Either way, the back has a 16-megapixel rear camera with optical image stabilization (OIS) 2.0, plus an LED flash and colour spectrum sensor—the latter of which is a first for a smartphone. That plays a big role when shooting photos, which I’ll touch on further down. The power and volume buttons are in their familiar spots, along with the small speaker at the bottom.
Removing the back also means removing the 3000mAh battery, along with the microSIM card slot and microSD slot that is expandable up to a whopping 2TB.
Under the hood, LG opted to go with the Snapdragon 808 hexa-core processor. This won’t really matter if you consider yourself an average user, but tech aficionados may wonder why. Despite not using the seemingly faster Snapdragon 810 chipset, performance is unlikely to seem different to most users.
LG uses the term “UX 4.0” to describe its software approach with the G4, but that’s just marketing lingo to encompass some of the changes made. Swiping right from the home screen reveals Smart Bulletin, a mix of some of the features LG has included or adapted, like Event Pocket, which is a unifying calendar app that takes appointments and entries from others, including Facebook, and puts them together.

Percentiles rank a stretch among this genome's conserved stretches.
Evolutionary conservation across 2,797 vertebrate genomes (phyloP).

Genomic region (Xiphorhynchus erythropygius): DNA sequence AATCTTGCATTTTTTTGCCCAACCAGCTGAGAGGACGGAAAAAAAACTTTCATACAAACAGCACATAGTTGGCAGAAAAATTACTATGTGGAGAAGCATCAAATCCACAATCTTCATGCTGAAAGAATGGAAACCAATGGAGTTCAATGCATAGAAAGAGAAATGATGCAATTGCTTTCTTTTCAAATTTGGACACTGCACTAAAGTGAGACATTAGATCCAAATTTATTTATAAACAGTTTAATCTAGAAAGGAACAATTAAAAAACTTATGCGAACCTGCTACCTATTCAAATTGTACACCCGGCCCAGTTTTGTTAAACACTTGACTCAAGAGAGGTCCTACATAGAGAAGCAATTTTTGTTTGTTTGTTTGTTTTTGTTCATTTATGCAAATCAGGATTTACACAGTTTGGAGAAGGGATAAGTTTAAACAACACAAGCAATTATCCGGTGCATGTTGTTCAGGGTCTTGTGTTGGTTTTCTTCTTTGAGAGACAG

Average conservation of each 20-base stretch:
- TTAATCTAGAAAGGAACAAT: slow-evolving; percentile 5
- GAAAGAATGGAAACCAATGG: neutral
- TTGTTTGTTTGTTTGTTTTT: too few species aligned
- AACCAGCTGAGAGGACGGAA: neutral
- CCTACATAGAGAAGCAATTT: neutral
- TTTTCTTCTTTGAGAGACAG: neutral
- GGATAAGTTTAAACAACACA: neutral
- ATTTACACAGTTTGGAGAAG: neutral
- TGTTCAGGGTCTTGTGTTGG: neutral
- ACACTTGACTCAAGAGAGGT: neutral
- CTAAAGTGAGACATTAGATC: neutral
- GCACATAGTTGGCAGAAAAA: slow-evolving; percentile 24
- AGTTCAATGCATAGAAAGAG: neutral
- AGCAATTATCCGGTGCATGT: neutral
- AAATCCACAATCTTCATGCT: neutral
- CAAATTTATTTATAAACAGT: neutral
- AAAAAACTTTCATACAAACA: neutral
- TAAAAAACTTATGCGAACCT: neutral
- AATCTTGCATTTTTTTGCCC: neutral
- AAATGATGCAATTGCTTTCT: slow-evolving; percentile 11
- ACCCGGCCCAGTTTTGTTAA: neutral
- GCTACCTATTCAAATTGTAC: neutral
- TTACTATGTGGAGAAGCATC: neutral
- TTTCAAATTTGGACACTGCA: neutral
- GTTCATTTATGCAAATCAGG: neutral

Others are always noticeable, like Smart Notice, the ticker that appears below the weather widget. This is meant to be personalized and contextual over time, learning your habits and adapting its messaging and alerts to your usage. It’s a nice idea, except it seems to take time to actually seem personal. I appreciated it telling me that Spotify—an app I use often—would take up a certain percentage of battery life, but I can’t say that it made an impact after about a month of usage.
LG tweaked its software, rather than overhauled it. App icons are flatter, Settings is now easier to navigate, and the drop-down notifications pane is far less messy than it was in the past. KnockOn, the feature that wakes up the phone by double-tapping the display, is back, as is LG Health, which I’m still not particularly sold on. The real improvement here is basic navigation and overall usage. Everything seems a little more laid back.
When there’s fluid performance on the software side, it’s usually a good sign that it’s like that across the board. I had no real issue doing anything I would normally do on a smartphone, whether it was making calls, streaming video, streaming music or playing games. It zipped through everything speedily, never really showing me any lag or sluggishness along the way.